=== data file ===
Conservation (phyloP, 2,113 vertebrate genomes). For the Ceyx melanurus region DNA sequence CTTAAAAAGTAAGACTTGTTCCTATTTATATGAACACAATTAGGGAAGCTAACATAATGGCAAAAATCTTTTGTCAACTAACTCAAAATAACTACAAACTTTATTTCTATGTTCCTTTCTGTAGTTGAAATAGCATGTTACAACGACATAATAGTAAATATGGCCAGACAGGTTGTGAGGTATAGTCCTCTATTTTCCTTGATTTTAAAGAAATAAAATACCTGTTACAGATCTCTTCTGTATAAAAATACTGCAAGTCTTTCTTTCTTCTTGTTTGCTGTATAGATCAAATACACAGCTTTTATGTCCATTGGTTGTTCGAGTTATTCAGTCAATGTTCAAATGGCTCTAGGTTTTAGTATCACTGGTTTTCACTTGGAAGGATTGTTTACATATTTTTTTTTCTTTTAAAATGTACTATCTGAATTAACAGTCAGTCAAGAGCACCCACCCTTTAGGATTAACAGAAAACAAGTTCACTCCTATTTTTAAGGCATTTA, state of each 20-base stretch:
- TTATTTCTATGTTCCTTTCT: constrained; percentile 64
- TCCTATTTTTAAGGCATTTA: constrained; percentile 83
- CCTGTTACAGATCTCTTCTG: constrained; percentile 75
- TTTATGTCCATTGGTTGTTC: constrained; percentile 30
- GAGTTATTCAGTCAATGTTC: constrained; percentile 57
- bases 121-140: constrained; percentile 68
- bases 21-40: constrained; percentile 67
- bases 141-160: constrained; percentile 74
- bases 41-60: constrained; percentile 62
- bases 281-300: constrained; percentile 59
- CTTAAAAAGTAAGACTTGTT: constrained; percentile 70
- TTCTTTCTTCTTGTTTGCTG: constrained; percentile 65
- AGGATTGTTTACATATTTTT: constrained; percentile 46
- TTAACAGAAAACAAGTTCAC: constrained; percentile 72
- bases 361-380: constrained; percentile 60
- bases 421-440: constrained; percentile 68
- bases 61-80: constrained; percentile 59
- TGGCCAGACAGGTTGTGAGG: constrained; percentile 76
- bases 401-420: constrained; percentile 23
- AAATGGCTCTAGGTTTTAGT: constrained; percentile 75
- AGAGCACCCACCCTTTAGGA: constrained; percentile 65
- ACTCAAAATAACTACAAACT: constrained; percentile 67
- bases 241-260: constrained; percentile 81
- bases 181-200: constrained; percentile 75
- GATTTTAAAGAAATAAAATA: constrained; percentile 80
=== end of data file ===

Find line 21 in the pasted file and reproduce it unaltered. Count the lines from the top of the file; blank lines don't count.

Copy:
- AAATGGCTCTAGGTTTTAGT: constrained; percentile 75